“He is poised for something special. We are delighted our hometown boy is making big waves.”
Allsup has drawn attention with his original songs and his covers of other artists. He recently won raves for his cover of Tom Petty’s “Breakdown” performed on The Voice.
“I’m a fan. I always try to catch him when he comes through town,” Allsup said.
Also, Allsup said he received a tweet from John Fogerty that he enjoyed Allsup’s rendition of “Bad Moon Rising.”
As for his own musical style, Allsup said he’s never subscribed to a genre.
“I think I felt music more than I heard. Genre isn’t what I was listening for,” he said. “I was listening for a feeling.”
Allsup said he is comfortable playing and listening to music that ranges from Led Zeppelin’s “Immigrant Song” to Johnny Cash’s “Folsom Prison Blues.”
Allsup also met his wife, Chelsea, while touring. They have been married eight years and have two children, 8-year-old daughter Allie and 3-year-old son Jagger.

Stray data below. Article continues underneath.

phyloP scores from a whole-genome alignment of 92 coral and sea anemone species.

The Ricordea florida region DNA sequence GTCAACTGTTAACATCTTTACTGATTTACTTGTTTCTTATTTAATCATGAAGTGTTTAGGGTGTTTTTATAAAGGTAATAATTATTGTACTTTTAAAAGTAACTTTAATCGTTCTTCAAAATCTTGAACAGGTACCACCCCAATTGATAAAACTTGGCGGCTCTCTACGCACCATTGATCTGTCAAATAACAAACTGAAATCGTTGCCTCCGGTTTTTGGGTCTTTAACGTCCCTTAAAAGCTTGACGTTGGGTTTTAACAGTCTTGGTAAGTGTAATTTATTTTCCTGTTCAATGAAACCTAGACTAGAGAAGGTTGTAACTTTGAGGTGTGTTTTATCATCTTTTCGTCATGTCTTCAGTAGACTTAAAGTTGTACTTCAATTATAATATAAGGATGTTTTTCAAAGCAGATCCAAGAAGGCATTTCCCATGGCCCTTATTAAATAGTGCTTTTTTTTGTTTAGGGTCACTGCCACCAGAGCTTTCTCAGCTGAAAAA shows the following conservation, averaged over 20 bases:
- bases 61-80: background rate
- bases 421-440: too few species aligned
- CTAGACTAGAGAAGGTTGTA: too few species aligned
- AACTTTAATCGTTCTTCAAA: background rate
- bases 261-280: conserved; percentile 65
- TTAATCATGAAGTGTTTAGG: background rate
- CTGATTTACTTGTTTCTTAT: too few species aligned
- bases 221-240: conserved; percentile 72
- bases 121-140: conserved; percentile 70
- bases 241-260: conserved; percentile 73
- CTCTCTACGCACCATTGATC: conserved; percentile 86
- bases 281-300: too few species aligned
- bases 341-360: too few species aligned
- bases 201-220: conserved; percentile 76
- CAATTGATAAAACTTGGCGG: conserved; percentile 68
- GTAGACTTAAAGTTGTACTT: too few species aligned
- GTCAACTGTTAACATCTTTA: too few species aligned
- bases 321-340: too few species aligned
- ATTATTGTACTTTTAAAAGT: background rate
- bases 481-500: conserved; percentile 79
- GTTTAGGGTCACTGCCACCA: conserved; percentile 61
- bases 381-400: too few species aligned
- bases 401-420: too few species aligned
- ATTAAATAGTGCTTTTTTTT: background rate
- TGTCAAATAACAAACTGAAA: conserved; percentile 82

Yes, Allsup is a big Rolling Stones fan. In fact, it was after performing one of their songs that he met Chelsea.
“We were playing a show in Fort Worth. I played the Rolling Stones’ ‘You Can’t Always Get What You Want,'” Allsup said. “I later found out that was her mother’s favorite song. She lost her mother to cancer.
“She’s an awesome lady. I have a great family.”
And while he expects The Voice to change his career in a positive way, whether he wins or loses, Allsup said he will never forget what is most important to him musically. He simply loves to perform, and no amount of money or fame is ever going to change the simplicity of playing in front of folks who love to hear him.
“I’ve played some great venues and festivals with my band over the years,” he said. “We’ve been playing as a band 10 years.
“They’re fun, and there’s a lot of people who have helped me out when I was trying to pay my mortgage. I’ve laid tile all week to make gigs happen. You never forget that love, that passion.”